What Is Hypertension?
Hypertension is blood pressure that is too high. As a pump, your heart creates pressure to force blood to all parts of your body. But damaged, narrowed arteries cause blood to be pumped with excessive force against the walls of the arteries, overworking the heart and arteries.
Two numbers are used to record blood pressure:
- Systolic—The top or larger number measures the pressure in your arteries while your heart beats.
- Diastolic—The bottom or smaller number measures the pressure while your heart rests between beats.
The numbers are used together to represent your blood pressure reading—such as 120/80 mm Hg (millimeters of mercury). Normal blood pressure is below this reading; pre-hypertension is between 120/80 and 139/89; and hypertension is 140/90 and higher, or 130/80 and higher if you have diabetes or kidney disease.
If your readings exceed these limits repeatedly, you have high blood pressure, or hypertension.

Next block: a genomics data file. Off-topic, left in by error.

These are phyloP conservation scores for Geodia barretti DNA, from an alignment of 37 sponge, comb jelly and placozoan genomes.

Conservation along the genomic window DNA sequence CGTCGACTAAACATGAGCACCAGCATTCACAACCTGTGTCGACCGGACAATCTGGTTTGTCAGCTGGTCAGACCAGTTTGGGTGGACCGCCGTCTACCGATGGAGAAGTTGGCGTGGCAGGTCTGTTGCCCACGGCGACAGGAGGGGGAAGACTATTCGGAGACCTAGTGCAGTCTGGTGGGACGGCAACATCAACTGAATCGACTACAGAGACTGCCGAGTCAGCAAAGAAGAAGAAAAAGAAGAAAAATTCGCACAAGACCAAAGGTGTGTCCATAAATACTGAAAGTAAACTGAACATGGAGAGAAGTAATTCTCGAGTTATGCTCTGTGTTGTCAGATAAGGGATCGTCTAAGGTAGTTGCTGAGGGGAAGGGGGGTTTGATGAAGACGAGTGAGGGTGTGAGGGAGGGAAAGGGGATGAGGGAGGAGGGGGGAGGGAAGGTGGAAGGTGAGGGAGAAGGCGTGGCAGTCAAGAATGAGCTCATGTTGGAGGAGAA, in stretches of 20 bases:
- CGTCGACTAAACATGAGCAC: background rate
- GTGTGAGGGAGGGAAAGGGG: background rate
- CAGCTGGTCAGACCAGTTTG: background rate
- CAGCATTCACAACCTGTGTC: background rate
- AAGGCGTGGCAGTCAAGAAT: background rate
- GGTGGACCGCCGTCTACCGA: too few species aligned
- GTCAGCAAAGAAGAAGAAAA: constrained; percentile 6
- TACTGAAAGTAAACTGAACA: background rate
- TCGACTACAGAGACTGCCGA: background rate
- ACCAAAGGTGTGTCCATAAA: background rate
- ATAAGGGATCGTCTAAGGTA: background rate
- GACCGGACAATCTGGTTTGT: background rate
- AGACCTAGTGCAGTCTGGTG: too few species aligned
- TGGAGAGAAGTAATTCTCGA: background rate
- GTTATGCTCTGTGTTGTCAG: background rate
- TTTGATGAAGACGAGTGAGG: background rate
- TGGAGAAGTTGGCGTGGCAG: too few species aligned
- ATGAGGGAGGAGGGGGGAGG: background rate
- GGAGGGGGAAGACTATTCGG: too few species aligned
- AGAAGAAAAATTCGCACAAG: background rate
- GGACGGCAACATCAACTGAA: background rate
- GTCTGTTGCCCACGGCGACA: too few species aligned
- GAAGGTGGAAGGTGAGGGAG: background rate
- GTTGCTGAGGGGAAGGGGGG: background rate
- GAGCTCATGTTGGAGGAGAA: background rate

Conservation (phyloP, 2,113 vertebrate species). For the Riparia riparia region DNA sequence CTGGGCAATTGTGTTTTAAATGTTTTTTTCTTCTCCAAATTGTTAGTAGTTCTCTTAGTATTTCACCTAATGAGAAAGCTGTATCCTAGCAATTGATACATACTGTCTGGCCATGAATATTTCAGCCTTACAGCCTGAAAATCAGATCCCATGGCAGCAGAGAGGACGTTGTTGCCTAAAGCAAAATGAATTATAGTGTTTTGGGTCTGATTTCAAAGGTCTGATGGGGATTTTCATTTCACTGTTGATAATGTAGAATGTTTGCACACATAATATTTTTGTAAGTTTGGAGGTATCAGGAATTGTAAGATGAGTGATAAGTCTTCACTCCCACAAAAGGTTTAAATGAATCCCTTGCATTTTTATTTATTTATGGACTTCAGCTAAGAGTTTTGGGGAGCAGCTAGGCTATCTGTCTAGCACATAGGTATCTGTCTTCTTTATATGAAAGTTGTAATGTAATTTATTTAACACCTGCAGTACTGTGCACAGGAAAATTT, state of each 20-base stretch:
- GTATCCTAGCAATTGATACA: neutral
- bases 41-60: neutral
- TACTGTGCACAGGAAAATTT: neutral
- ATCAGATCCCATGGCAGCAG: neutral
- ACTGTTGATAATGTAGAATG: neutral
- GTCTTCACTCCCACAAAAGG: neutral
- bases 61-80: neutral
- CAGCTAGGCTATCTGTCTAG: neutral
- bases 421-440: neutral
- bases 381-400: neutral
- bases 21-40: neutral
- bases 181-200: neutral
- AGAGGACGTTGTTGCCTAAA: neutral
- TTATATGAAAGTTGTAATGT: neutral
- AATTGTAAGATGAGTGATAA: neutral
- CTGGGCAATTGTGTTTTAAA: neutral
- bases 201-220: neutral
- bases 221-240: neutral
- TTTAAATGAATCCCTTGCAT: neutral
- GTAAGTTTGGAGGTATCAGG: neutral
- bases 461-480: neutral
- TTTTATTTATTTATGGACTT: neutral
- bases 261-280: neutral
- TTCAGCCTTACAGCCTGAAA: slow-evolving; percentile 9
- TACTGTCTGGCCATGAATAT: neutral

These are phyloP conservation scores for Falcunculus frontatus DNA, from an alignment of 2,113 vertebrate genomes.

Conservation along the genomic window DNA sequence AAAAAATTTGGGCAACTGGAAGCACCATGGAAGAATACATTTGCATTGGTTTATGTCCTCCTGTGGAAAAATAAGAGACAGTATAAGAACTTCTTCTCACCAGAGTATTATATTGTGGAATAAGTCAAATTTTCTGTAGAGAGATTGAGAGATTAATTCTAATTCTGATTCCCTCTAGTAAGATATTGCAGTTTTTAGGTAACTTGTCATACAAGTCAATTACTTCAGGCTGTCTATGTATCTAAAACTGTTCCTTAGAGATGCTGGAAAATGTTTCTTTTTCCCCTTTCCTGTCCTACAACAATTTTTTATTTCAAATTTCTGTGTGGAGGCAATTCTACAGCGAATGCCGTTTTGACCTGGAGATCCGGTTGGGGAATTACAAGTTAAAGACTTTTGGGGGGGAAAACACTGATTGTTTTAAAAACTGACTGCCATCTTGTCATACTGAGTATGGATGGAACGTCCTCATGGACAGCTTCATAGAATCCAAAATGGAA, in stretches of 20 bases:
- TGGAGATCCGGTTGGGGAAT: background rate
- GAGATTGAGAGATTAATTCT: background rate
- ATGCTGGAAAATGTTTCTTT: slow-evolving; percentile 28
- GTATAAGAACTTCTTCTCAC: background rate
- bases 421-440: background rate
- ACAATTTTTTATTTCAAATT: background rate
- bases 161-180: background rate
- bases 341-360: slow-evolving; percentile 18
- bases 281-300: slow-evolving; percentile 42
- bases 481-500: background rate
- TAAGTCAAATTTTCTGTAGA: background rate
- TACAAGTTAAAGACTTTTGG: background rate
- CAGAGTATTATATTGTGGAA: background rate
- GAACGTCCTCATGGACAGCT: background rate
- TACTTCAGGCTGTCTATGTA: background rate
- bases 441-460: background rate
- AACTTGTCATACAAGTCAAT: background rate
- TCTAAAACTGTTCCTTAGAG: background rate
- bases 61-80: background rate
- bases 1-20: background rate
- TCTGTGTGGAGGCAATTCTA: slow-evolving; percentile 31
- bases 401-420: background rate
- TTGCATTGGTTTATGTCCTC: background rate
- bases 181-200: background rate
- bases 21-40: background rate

Knowing the RISKS
The potential harmful effects of hypertension can be prevented or reduced if it is detected early enough. But there is only one way to know if your blood pressure is high—have it checked. If your blood pressure reading is at the top of the normal range, or if you have a family history of hypertension, you’re at
higher risk. In that case, your doctor can tell you how often to have your blood pressure checked. Knowing your risk factors will help you keep the disease at bay. Some risk factors are uncontrollable, and some are controllable. The controllable factors are conditions that you, with your doctor’s help, can correct to help lower your blood pressure.
Ways to Help Lower Blood Pressure
- Avoid overweight and obesity. People with a body mass index (BMI) of 25 or higher are more likely to develop hypertension.
- Reduce salt intake. Eating too much salt increases blood pressure in some people.
- Physical activity. An inactive lifestyle adds body weight and tends to make hypertension worse.